Excruciating. This novel is narrated by repressed thirty-something schoolteacher Rachel, living in Manawaka with her ailing, manipulative mother. Rachel is the first-person "unreliable narrator" in similar vein to the narrator of Zoe Heller's Notes on a Scandal. Hopelessly shy and self-obsessed, Rachel is still a virgin, dreaming of love and cursing her mother's constant harping on "what other people will think", even though she herself is haunted by exactly the same concerns. When she meets Nic ...more
Lorri Steinbacher
Nov 13, 2012 Lorri Steinbacher rated it really liked it  ·  review of another edition
Wow. What a sad book. Maybe not completely sad. I certainly felt discomfited by Rachel's inability to get out of her own way. Disheartened by how easily she talked herself into being disheartened. How every sliver of hope life presented to her or that she allowed herself to dream was squashed by her insecurity and by her mother's neurosis and self-absorption. (view spoiler) ...more
Sandra Willey
Ah, the star rating system. Cheap and easy, unlike this book. I have reserved 5 stars for the life-changers, the elite, those books that hold up to a reading/decade and continue to blossom and unfold. I've given To Kill a Mocking Bird a marginal 5; Cry the Beloved Country a solid one. Having said that, A Jest of God is not in the same league with my 4's, but I don't like leaving it down with the 3's. It's better than that. Laurence can write. She can handle language and characters. The intriguin ...more
Daniel Kukwa
May 31, 2013 Daniel Kukwa rated it it was ok
Shelves: canadian-lit
For approximately four-fifths of this novel, I had "Jane Eyre" syndrome: all I could do was scream at the protagonist to "GET A LIFE...GROW A SPINE...FIGHT BACK AND ASSERT YOURSELF!" It was extremely well-written and realistic...but it drove me completely crazy. I just wanted to slap the main character with a fish until she grabbed hold of the reins of her life -- it lasted far too long for my taste, and I almost gave up on the sheer relentless self-pity & self-loathing. The final chapter re ...more
Nov 16, 2008 Teresa rated it really liked it  ·  review of another edition
This is a very good, well-written novel with wonderful character development. It only seems dated perhaps in that sexual mores had not changed yet in this time period and in this small town -- which is one of the themes of the novel. But the inner life of this lonely 34-year-old woman is not dated and her unarticulated emotions and feelings are easily understood. And, oh, those conversations she has with her mother! They are so real as to be almost painful. I look forward to reading more by Laur ...more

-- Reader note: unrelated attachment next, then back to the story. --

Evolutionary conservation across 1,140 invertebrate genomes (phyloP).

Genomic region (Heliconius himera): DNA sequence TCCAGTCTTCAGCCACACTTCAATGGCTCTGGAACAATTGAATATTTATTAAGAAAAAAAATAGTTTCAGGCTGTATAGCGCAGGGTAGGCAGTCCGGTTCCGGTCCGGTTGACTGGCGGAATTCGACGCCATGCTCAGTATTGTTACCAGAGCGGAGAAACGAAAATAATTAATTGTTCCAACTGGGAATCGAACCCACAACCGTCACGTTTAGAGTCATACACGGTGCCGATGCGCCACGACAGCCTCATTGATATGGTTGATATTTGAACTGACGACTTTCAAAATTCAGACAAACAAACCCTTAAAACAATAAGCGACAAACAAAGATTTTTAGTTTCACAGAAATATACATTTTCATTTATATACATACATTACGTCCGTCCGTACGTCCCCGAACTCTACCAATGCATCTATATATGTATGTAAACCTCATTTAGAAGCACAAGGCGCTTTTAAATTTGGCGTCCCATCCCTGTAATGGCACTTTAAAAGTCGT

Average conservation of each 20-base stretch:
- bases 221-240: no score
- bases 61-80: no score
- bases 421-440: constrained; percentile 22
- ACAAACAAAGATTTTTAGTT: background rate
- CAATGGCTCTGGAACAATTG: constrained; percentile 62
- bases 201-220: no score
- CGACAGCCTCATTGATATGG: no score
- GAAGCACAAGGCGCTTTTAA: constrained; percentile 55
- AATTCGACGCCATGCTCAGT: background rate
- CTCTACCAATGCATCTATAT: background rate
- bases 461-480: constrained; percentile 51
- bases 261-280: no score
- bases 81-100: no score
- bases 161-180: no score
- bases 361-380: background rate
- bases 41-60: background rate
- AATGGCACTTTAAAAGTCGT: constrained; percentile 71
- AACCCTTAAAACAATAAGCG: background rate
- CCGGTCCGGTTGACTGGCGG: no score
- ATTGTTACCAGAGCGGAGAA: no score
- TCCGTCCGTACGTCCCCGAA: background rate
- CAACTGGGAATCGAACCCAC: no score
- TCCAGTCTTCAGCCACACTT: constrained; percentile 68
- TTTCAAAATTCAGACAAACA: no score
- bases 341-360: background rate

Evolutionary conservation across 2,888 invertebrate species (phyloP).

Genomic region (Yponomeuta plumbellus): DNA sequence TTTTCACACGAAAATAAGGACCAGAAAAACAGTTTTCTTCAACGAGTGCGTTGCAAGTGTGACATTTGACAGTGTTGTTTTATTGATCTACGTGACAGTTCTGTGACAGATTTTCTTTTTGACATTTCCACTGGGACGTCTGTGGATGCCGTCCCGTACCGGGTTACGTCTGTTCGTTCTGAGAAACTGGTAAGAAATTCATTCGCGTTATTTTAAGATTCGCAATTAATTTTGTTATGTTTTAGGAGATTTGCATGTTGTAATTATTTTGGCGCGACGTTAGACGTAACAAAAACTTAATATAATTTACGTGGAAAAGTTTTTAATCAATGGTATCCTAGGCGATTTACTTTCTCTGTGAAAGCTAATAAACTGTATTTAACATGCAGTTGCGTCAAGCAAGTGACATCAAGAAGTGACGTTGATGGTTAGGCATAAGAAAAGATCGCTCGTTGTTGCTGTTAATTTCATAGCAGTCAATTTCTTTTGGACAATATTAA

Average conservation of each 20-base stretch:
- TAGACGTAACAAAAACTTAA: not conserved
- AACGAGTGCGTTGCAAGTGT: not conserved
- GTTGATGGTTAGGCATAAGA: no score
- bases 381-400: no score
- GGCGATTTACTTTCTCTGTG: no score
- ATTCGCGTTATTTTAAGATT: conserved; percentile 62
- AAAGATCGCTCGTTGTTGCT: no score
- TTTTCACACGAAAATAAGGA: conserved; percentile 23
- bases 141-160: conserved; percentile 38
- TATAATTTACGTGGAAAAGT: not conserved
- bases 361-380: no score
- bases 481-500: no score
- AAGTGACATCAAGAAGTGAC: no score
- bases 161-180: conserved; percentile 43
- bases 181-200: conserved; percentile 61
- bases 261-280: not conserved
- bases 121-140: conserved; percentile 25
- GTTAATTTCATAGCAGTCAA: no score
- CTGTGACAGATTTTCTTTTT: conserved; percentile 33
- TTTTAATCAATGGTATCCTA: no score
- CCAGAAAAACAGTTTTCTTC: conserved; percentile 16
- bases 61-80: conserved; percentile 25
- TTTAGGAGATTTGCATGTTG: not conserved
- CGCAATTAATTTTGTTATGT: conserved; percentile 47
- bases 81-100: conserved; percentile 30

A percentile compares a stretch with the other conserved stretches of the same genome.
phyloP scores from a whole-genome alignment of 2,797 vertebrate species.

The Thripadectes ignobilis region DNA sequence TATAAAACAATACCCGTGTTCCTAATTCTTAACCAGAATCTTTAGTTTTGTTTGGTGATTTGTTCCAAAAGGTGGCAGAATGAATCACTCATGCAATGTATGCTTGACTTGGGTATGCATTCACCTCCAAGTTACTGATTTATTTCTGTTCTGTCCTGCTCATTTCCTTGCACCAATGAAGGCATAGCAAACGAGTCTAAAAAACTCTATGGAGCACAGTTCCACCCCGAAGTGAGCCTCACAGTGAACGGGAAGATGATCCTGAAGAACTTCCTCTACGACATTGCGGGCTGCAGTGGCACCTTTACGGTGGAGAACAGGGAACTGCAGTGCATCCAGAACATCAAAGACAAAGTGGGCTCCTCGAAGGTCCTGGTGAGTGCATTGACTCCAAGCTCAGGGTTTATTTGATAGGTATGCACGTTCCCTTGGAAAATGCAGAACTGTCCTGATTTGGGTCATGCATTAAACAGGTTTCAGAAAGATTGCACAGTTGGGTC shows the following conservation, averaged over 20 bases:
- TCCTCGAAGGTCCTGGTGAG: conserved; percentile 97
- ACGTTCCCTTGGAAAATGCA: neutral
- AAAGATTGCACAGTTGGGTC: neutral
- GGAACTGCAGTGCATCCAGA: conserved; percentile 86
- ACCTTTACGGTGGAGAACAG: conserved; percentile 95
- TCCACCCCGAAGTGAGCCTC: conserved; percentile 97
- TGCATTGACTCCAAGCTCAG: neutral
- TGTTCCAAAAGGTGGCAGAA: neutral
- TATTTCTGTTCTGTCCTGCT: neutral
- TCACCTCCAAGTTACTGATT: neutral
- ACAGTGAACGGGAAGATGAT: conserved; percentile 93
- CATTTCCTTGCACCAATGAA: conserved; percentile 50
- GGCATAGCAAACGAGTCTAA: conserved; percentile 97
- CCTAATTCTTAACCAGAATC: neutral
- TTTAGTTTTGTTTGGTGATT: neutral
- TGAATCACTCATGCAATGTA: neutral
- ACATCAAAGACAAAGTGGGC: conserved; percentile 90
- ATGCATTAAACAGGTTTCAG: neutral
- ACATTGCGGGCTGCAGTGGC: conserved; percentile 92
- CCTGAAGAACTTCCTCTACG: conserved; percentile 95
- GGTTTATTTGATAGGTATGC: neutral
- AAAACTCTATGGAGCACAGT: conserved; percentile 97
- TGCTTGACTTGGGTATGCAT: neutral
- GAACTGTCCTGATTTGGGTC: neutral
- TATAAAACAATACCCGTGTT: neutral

Jun 12, 2015 Anna rated it it was ok  ·  review of another edition
Not as alluring as her other books in the Manawaka series. This was too much navel-gazing, too much of a neurotic woman slowly losing and it and then pulling herself out in some miraculous final act. If you like the typical Canadian writing, in which all you read is from an anxious woman's perspective, then dive in. If not, go to Laurence's other works in the series.
Bradley Sykes
Dec 22, 2013 Bradley Sykes rated it really liked it  ·  review of another edition
My reading of the book became disjointed in the beginning and I wasn't sure of how much I was getting into Rachel's world. But surely, through Laurence's fantastic and incisive prose, Rachel's rather neurotic mind, charmingly subjugated character, and ultimate growth become a very rich, engrossing story indeed.
The pathos of the main character, Rachel Cameron, was palpable. I almost couldn't stand reading it. It's like being with that friend who sucks your energy dry. Yet, Margaret Laurence has created characters that felt real and for that, I gave the book 4 stars.
Dec 06, 2009 Vionna rated it really liked it  ·  review of another edition
Rachel is trying to find her way out of despair, possibly madness. She is shackled to an overbearing mother who victimizes her at every turn. She struggles to find a better and finally does. Very sensitively written.
Aug 31, 2015 Allison rated it really liked it  ·  review of another edition
While at times extremely dull, this is the kind of book that sticks with you long after you're done, earning itself merit as you find yourself reflecting on Rachel's struggles months afterward.
Aug 18, 2015 Ross rated it really liked it  ·  review of another edition
An egg of a book: whole and complete. Every sentence serves a purpose.
Apr 30, 2016 Mj rated it really liked it  ·  review of another edition
The Short Version

Margaret Laurence is a great writer. Her style varies from simple and sparse to detailed, fresh and descriptive. She also writes about things going on both inside a character’s head and outside in life, so one gets a more insightful understanding of the characters. In this case, Laurence focuses primarily on the main character named Rachel – a young woman in her mid thirties who has never married and still lives at home with her widowed mother.

The dreams and longings of Rachel a
Feb 23, 2014 C. rated it liked it
My reaction is lacklustre but I appreciated the feverish musing and originality of “A Jest Of God”, 1966. ‘Rachel’ is down to Earth but I can’t fathom anyone so spineless or inanely self-doubting. I reject a languid demeanour, while one is raging over scenarios that are bothersome. Her mother isn’t outwardly dominating, thus I can’t fathom Rachel regularly giving into baseless guilt trips. A thirty-four year-old need not apologize for walking to a store, accepting an outing with peers, nor make ...more
Lindsay Munroe
Feb 21, 2017 Lindsay Munroe rated it really liked it  ·  review of another edition
Review on
Nov 03, 2012 Debbie rated it liked it  ·  review of another edition
Another classic of Canadian literature and a huge disappointment for me as a fan of Margaret Laurence whose Stone Angel is one of my favourite books.